In other words, American complacent cluelessness was followed by fanatical vindictiveness. It's as predictable as poking a hornets' nest. The American reaction to 9/11 showed little more intelligence or shrewdness than an insect's. That kind of predictable stupidity is easy for a shrewd adversary to manipulate. 

Lance Morrow recently wrote an astonishingly stupid Wall Street Journal opinion piece entitled "You Are Living in the Golden Age of Stupidity". He gives as an example Biden's withdrawal from Afghanistan. He also talks about the stupidity of the Democrats twice trying to impeach Trump likening the Democrats to Wile E. Coyote to Trump's roadrunner. This is the guy who wrote in Time magazine a few days after 9/11 " A Case for Rage and Retribution". Here's the nut of it:

A day cannot live in infamy without the nourishment of rage. Let's have rage... Let America explore the rich reciprocal possibilities of the fatwa. A policy of focused brutality does not come easily to a self-conscious, self-indulgent, contradictory, diverse, humane nation with a short attention span. America needs to relearn a lost discipline, self-confident relentlessness and to relearn why human nature has equipped us all with a weapon (abhorred in decent peacetime societies) called hatred... This is the moment of clarity. Let the civilized toughen up, and let the uncivilized take their chances in the game they started."

I don't know if Bin-Laden had a chance to read this article, but if he did, it would have been a very strong indicator to him that he'd succeeded.

One of the chief characteristics of "stupid" is not to recognize it in oneself. For someone like Morrow everyone else is stupid, never you. Let's get after them chickenshit heathen Parthians and teach them a lesson. But what's really, truly astonishingly stupid is to fall for their ploy over and over again.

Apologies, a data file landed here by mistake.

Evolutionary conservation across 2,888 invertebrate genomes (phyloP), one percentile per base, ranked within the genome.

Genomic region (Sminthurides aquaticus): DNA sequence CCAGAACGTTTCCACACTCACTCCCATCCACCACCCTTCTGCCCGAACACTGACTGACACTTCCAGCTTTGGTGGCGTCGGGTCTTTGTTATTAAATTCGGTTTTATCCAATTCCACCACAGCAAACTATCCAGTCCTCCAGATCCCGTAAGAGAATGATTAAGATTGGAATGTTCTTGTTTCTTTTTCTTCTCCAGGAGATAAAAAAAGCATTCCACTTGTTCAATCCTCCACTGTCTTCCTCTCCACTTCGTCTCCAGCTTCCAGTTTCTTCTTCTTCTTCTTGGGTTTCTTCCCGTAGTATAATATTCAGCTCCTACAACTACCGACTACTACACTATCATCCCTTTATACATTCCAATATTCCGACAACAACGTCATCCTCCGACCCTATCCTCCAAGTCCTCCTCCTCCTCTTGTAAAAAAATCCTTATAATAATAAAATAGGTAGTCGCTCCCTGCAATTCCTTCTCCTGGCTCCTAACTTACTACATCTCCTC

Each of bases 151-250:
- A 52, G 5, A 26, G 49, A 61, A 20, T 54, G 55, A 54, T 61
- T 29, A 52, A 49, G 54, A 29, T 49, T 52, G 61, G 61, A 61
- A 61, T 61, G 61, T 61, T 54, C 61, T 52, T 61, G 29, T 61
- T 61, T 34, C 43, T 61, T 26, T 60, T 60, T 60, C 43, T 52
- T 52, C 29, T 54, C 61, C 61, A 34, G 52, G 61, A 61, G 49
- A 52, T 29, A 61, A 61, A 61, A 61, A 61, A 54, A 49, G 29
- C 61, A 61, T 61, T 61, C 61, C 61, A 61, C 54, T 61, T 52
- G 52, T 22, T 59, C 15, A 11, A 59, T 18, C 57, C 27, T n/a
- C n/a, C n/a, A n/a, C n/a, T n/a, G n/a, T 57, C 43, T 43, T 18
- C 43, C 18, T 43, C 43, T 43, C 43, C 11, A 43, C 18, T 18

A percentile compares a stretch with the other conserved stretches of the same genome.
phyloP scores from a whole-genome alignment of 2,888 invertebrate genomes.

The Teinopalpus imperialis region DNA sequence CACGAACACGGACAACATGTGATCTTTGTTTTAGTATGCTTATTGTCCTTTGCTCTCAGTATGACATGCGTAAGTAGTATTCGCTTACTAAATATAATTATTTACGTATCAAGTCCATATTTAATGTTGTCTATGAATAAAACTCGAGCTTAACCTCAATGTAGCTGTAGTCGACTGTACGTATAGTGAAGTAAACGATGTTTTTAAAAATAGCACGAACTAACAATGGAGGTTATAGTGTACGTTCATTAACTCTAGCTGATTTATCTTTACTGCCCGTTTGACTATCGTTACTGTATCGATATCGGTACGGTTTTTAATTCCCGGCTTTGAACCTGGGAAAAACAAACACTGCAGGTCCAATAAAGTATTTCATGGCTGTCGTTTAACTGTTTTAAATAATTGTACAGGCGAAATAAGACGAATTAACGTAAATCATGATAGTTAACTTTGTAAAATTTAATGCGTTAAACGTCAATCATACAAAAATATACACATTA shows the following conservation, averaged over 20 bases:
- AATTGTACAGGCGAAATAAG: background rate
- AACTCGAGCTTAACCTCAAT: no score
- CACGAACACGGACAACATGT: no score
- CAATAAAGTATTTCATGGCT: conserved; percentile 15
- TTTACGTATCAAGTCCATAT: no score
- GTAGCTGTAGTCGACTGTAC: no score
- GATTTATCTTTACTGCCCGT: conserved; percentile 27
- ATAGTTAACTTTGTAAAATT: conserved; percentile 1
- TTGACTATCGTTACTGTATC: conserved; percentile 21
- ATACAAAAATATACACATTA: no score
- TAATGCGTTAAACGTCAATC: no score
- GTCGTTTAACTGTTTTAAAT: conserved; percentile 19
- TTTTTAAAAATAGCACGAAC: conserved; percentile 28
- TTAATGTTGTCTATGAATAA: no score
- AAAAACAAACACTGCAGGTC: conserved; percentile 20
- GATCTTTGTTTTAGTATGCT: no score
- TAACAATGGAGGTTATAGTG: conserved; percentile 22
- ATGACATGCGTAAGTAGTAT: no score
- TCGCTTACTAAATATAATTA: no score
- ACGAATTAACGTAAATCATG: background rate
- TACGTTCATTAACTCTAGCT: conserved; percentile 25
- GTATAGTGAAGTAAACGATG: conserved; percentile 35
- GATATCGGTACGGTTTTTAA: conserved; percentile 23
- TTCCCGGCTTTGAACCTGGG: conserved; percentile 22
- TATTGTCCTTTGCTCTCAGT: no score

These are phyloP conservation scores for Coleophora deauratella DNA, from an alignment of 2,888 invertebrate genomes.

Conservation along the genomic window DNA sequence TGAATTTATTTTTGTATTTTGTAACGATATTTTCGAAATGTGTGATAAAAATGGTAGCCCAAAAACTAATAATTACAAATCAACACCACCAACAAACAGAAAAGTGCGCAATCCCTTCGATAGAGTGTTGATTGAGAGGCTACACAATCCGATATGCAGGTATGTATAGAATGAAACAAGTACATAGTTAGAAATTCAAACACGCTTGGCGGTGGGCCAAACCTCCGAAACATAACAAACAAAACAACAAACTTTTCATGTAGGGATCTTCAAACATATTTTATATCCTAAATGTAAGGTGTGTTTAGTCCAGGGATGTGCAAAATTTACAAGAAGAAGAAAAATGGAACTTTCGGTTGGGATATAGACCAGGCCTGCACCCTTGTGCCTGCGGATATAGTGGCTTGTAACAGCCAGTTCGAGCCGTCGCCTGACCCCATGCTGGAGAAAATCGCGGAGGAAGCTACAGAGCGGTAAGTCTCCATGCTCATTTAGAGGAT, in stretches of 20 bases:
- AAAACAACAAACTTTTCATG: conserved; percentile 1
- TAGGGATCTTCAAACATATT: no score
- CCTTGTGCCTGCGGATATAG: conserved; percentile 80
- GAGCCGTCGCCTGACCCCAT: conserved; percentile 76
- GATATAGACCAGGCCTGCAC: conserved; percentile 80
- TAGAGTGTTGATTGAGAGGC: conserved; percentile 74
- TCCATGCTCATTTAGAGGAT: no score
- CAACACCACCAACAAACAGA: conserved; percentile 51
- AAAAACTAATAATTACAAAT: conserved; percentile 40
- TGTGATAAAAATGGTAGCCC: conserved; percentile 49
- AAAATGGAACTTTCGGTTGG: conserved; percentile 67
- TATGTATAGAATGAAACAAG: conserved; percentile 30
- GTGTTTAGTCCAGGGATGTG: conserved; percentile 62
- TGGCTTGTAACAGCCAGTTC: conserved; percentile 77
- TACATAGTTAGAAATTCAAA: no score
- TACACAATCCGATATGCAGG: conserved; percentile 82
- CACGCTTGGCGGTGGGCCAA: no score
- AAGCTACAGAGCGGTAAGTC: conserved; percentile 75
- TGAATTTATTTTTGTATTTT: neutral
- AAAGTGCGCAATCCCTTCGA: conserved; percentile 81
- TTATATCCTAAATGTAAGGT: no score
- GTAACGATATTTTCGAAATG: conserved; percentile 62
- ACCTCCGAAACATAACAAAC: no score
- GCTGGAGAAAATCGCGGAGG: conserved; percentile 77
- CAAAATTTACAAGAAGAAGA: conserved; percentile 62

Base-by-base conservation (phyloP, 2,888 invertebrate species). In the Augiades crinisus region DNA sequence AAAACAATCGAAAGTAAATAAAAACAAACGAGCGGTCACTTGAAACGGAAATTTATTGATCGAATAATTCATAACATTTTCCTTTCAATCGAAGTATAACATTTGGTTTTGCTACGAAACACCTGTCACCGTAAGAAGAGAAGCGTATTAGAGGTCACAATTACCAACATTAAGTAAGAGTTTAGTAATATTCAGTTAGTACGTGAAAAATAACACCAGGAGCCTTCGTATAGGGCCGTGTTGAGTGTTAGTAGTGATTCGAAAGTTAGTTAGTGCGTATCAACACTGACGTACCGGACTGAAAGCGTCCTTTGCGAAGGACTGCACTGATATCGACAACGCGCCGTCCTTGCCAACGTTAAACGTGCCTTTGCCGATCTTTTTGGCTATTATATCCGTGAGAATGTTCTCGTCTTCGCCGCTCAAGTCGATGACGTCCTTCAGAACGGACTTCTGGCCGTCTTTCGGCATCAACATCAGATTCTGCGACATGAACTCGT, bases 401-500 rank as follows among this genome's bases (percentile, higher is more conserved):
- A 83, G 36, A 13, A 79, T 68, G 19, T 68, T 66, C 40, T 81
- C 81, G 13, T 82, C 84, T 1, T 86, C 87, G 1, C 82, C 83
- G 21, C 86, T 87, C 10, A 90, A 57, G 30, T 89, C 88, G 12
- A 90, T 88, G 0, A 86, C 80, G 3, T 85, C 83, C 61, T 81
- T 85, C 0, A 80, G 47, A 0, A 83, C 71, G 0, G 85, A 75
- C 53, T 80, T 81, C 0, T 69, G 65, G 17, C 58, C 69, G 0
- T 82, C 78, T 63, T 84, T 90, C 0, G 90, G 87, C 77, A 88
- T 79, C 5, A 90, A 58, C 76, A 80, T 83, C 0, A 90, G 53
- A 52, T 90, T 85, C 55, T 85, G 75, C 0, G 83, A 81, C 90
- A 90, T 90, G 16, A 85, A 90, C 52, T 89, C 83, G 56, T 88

Conservatives like Morrow are prodigies of projection--they never quite grasp that the stupidities that they see in others are projections of their own. Whenever you hear someone on the Right accuse the Left of something nasty, they are almost always talking about themselves. The more unhinged the accusations, the more deeply rooted the projection. It would never occur to him that it is he and the hate- and vengeance-driven minions on the Right are those who most resemble the benighted Mr. Coyote. As Morrow says, stupid is as stupid does. 

Update 9/12/21: "See also After 9/11 the U.S. Got Almost Everything Wrong" by Garrett Graf. An excerpt:

Rather than recognizing that an extremist group with an identifiable membership and distinctive ideology had exploited fixable flaws in the American security system to carry out the 9/11 attacks, the Bush administration launched the nation on a vague and ultimately catastrophic quest to rid the world of “terror” and “evil.” [See my  post on "Naive Idealism"]

At the time, some commentators politely noted the danger of tilting at such nebulous concepts, but a stunned American public appeared to crave a bold response imbued with a higher purpose. As the journalist Robert Draper writes in To Start a War, his new history of the Bush administration’s lies, obfuscations, and self-delusions that led from Afghanistan into Iraq, “In the after-shocks of 9/11, a reeling America found itself steadied by blunt-talking alpha males whose unflappable, crinkly-eyed certitude seemed the only antidote to nationwide panic.”